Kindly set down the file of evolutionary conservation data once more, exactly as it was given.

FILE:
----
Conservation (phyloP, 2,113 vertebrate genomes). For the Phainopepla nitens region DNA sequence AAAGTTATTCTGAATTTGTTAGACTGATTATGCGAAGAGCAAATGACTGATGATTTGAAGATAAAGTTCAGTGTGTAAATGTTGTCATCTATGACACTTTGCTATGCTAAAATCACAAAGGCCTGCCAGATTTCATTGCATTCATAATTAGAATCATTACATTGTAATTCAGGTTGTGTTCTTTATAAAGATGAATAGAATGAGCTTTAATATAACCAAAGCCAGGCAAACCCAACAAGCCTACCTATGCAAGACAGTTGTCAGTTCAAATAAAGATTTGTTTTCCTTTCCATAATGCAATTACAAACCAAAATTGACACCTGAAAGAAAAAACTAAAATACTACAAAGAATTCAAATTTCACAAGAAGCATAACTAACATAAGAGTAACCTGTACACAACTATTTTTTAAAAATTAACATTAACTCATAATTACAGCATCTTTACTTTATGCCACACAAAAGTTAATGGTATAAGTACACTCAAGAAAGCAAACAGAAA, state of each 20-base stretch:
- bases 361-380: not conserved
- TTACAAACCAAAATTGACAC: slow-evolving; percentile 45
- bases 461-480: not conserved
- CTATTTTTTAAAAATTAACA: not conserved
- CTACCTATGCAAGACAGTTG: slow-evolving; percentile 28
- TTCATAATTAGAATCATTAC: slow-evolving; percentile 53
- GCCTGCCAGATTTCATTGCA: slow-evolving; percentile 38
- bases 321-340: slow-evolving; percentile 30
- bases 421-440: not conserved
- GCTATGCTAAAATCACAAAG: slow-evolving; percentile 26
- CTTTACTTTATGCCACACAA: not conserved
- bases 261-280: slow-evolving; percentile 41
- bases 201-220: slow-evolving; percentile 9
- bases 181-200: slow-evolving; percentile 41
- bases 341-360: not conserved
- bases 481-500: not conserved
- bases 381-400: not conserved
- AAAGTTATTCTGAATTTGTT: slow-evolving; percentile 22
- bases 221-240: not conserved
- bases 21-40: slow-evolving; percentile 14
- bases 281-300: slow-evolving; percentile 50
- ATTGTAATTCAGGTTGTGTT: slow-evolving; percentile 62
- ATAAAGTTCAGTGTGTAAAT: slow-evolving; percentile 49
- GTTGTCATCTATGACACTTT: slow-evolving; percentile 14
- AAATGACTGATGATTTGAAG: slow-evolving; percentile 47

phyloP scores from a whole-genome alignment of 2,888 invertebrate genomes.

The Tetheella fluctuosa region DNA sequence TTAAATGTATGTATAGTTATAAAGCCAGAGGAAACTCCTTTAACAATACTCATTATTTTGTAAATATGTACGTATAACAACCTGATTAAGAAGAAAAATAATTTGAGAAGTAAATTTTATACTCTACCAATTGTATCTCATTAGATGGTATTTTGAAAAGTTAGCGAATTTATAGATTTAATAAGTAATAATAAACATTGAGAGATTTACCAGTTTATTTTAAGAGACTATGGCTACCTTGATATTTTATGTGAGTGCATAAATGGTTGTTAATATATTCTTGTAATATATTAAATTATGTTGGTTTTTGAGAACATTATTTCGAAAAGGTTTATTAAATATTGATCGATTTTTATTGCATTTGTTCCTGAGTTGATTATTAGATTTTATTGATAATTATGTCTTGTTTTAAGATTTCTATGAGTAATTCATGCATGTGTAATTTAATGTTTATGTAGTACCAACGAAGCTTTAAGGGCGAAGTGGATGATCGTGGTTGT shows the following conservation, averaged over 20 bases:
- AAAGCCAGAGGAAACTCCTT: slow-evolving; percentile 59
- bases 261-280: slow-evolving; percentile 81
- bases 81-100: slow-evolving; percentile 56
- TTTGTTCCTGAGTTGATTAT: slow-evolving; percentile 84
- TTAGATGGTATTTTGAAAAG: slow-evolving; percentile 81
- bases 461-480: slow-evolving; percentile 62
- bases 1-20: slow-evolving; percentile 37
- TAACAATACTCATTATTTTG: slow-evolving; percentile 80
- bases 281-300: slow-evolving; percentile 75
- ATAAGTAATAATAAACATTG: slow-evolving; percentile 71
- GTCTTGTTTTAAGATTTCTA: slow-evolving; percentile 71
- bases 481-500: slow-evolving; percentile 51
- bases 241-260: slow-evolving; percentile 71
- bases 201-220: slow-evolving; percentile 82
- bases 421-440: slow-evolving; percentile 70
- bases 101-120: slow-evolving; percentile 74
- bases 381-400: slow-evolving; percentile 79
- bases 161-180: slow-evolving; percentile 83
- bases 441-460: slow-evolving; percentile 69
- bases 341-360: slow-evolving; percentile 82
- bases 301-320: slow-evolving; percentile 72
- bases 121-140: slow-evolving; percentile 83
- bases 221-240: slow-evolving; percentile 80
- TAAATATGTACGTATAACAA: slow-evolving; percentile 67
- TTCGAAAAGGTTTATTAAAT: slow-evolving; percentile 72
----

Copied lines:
Conservation (phyloP, 2,113 vertebrate genomes). For the Phainopepla nitens region DNA sequence AAAGTTATTCTGAATTTGTTAGACTGATTATGCGAAGAGCAAATGACTGATGATTTGAAGATAAAGTTCAGTGTGTAAATGTTGTCATCTATGACACTTTGCTATGCTAAAATCACAAAGGCCTGCCAGATTTCATTGCATTCATAATTAGAATCATTACATTGTAATTCAGGTTGTGTTCTTTATAAAGATGAATAGAATGAGCTTTAATATAACCAAAGCCAGGCAAACCCAACAAGCCTACCTATGCAAGACAGTTGTCAGTTCAAATAAAGATTTGTTTTCCTTTCCATAATGCAATTACAAACCAAAATTGACACCTGAAAGAAAAAACTAAAATACTACAAAGAATTCAAATTTCACAAGAAGCATAACTAACATAAGAGTAACCTGTACACAACTATTTTTTAAAAATTAACATTAACTCATAATTACAGCATCTTTACTTTATGCCACACAAAAGTTAATGGTATAAGTACACTCAAGAAAGCAAACAGAAA, state of each 20-base stretch:
- bases 361-380: not conserved
- TTACAAACCAAAATTGACAC: slow-evolving; percentile 45
- bases 461-480: not conserved
- CTATTTTTTAAAAATTAACA: not conserved
- CTACCTATGCAAGACAGTTG: slow-evolving; percentile 28
- TTCATAATTAGAATCATTAC: slow-evolving; percentile 53
- GCCTGCCAGATTTCATTGCA: slow-evolving; percentile 38
- bases 321-340: slow-evolving; percentile 30
- bases 421-440: not conserved
- GCTATGCTAAAATCACAAAG: slow-evolving; percentile 26
- CTTTACTTTATGCCACACAA: not conserved
- bases 261-280: slow-evolving; percentile 41
- bases 201-220: slow-evolving; percentile 9
- bases 181-200: slow-evolving; percentile 41
- bases 341-360: not conserved
- bases 481-500: not conserved
- bases 381-400: not conserved
- AAAGTTATTCTGAATTTGTT: slow-evolving; percentile 22
- bases 221-240: not conserved
- bases 21-40: slow-evolving; percentile 14
- bases 281-300: slow-evolving; percentile 50
- ATTGTAATTCAGGTTGTGTT: slow-evolving; percentile 62
- ATAAAGTTCAGTGTGTAAAT: slow-evolving; percentile 49
- GTTGTCATCTATGACACTTT: slow-evolving; percentile 14
- AAATGACTGATGATTTGAAG: slow-evolving; percentile 47

phyloP scores from a whole-genome alignment of 2,888 invertebrate genomes.

The Tetheella fluctuosa region DNA sequence TTAAATGTATGTATAGTTATAAAGCCAGAGGAAACTCCTTTAACAATACTCATTATTTTGTAAATATGTACGTATAACAACCTGATTAAGAAGAAAAATAATTTGAGAAGTAAATTTTATACTCTACCAATTGTATCTCATTAGATGGTATTTTGAAAAGTTAGCGAATTTATAGATTTAATAAGTAATAATAAACATTGAGAGATTTACCAGTTTATTTTAAGAGACTATGGCTACCTTGATATTTTATGTGAGTGCATAAATGGTTGTTAATATATTCTTGTAATATATTAAATTATGTTGGTTTTTGAGAACATTATTTCGAAAAGGTTTATTAAATATTGATCGATTTTTATTGCATTTGTTCCTGAGTTGATTATTAGATTTTATTGATAATTATGTCTTGTTTTAAGATTTCTATGAGTAATTCATGCATGTGTAATTTAATGTTTATGTAGTACCAACGAAGCTTTAAGGGCGAAGTGGATGATCGTGGTTGT shows the following conservation, averaged over 20 bases:
- AAAGCCAGAGGAAACTCCTT: slow-evolving; percentile 59
- bases 261-280: slow-evolving; percentile 81
- bases 81-100: slow-evolving; percentile 56
- TTTGTTCCTGAGTTGATTAT: slow-evolving; percentile 84
- TTAGATGGTATTTTGAAAAG: slow-evolving; percentile 81
- bases 461-480: slow-evolving; percentile 62
- bases 1-20: slow-evolving; percentile 37
- TAACAATACTCATTATTTTG: slow-evolving; percentile 80
- bases 281-300: slow-evolving; percentile 75
- ATAAGTAATAATAAACATTG: slow-evolving; percentile 71
- GTCTTGTTTTAAGATTTCTA: slow-evolving; percentile 71
- bases 481-500: slow-evolving; percentile 51
- bases 241-260: slow-evolving; percentile 71
- bases 201-220: slow-evolving; percentile 82
- bases 421-440: slow-evolving; percentile 70
- bases 101-120: slow-evolving; percentile 74
- bases 381-400: slow-evolving; percentile 79
- bases 161-180: slow-evolving; percentile 83
- bases 441-460: slow-evolving; percentile 69
- bases 341-360: slow-evolving; percentile 82
- bases 301-320: slow-evolving; percentile 72
- bases 121-140: slow-evolving; percentile 83
- bases 221-240: slow-evolving; percentile 80
- TAAATATGTACGTATAACAA: slow-evolving; percentile 67
- TTCGAAAAGGTTTATTAAAT: slow-evolving; percentile 72